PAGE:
A Poisoned Chalice

There were rumors throughout the Mourinho reign that Julien Nagelsmann was the chosen one. That if — or rather, when — Mourinho was to part, it was the young German who would assume the mantle. That, however, would have required foresight, planning, and competency — traits painfully lacking in recent years at Tottenham. The truth, as is becoming increasingly apparent, is that there was no plan in place. No contingency, not even in the short term. Ryan Mason was tapped up to oversee the biggest game in Tottenham’s recent history, and the only man to beat Pep Guardiola in a cup final — who’d won the English League Cup on four separate occasions no less — was fired six days before the Wembley showpiece. The more cynical among us might believe the rumors that Levy fired Jose in order to save himself money on the eventual payout, fearing a potential trophy and/or improved league performance might result in more compensation being parted with. Perhaps it was to distract and deflect from the explosive fallout from ENIC’s latest attempt to sell the club’s soul in joining the European Super League? Whatever you believe, one thing we should all be able to agree on was that the timing was diabolically ill-advised. Whatever the reasoning behind it, firing your permanent manager just days before a major cup final, with no one but a 29 year old trainee coach in line to replace him, is a disaster. It’s a symptom of deep seated issues; antithetical to how a fully-functional football club should work. Yet incredibly, in many ways, the episode serves as a microcosm of the manner in which Spurs are run under Daniel Levy. Foolhardy, haphazard, and always focused on the wrong thing. Footballing success, at least in the form of silverware and titles, has become so far detached from the club’s list of priorities it’s almost extraordinary.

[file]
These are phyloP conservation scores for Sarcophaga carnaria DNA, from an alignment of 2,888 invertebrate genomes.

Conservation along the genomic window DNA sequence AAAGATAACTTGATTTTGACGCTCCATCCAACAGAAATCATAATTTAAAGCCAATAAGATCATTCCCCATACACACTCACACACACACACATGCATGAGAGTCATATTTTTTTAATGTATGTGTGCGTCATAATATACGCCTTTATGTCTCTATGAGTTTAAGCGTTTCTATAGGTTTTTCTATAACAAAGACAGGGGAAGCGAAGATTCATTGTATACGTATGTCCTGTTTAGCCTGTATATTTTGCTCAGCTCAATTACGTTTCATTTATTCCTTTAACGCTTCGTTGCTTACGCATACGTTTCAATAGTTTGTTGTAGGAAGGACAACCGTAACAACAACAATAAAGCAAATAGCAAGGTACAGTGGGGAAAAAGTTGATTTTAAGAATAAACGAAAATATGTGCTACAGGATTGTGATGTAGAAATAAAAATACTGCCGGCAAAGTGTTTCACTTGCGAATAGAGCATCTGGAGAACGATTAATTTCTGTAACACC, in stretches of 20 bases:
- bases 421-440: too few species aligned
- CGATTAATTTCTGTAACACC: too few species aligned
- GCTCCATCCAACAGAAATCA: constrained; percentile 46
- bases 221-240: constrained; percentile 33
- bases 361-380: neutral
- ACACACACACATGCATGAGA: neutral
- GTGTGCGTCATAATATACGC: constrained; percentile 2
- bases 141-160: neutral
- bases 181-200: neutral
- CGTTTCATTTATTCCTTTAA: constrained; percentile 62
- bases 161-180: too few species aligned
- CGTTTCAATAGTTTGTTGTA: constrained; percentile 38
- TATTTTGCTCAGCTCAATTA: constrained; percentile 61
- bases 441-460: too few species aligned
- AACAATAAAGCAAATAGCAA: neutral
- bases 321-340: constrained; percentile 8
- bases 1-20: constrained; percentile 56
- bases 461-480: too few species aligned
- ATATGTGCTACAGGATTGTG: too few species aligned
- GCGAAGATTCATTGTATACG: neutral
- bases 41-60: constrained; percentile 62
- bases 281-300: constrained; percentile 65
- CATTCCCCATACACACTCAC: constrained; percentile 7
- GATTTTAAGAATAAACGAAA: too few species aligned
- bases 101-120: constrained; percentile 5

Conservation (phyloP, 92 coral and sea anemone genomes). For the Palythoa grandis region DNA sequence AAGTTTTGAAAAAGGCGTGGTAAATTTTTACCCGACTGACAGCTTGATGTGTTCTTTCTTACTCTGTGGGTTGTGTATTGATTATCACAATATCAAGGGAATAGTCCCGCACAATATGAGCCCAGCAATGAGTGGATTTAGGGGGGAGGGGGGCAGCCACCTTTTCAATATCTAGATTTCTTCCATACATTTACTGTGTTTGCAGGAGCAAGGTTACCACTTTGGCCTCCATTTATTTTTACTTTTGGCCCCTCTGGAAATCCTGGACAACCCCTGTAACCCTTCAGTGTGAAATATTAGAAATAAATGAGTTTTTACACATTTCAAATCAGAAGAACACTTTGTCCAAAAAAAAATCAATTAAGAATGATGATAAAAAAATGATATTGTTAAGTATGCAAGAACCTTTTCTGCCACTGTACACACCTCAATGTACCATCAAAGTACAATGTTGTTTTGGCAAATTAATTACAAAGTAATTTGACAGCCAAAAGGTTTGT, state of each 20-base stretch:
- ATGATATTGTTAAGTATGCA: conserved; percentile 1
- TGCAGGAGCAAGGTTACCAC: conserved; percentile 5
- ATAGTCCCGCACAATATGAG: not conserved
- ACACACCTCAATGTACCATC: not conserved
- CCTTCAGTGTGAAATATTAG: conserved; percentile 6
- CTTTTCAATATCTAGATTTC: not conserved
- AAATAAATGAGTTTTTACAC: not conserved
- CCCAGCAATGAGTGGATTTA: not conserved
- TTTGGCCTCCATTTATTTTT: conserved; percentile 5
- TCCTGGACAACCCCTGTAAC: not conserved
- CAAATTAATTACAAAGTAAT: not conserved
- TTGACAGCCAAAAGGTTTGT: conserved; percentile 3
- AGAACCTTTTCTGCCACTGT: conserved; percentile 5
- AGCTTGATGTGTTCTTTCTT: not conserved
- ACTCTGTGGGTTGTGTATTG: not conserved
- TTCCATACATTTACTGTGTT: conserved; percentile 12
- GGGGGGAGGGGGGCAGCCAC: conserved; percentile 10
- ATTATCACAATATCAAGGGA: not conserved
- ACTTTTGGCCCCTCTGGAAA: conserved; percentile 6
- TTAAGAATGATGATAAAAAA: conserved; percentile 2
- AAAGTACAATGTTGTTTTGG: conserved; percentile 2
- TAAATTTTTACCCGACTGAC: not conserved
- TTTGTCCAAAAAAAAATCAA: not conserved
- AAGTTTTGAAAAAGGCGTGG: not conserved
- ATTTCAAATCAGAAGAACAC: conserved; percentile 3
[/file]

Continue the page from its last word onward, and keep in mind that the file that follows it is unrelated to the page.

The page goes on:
With Nagelsmann turning Tottenham down in favour of a move to Bayern Munich, the club shifted their attention to Brendan Rodgers, another manager they’d had eyes on for several seasons. Yet even he appears to have little appetite for the job — knowing that at Leicester he has a more competent, coherent, and ambitious board than he will ever have at Spurs. Ten Hag was approached, and agreed to an interview with Daniel Levy. He signed a new contract with Ajax the very next day. Even Jesse Marsch, another prospective target, declined the offer, opting instead to replace Nagelsmann at Leipzig. 

For context; this is not European royalty turning down Levy’s overtures. RB Leipzig were founded just over ten years ago. Leicester City were in the Championship six years ago.

So just how has Tottenham’s stock fallen so far, in such a short period of time? And most importantly, why?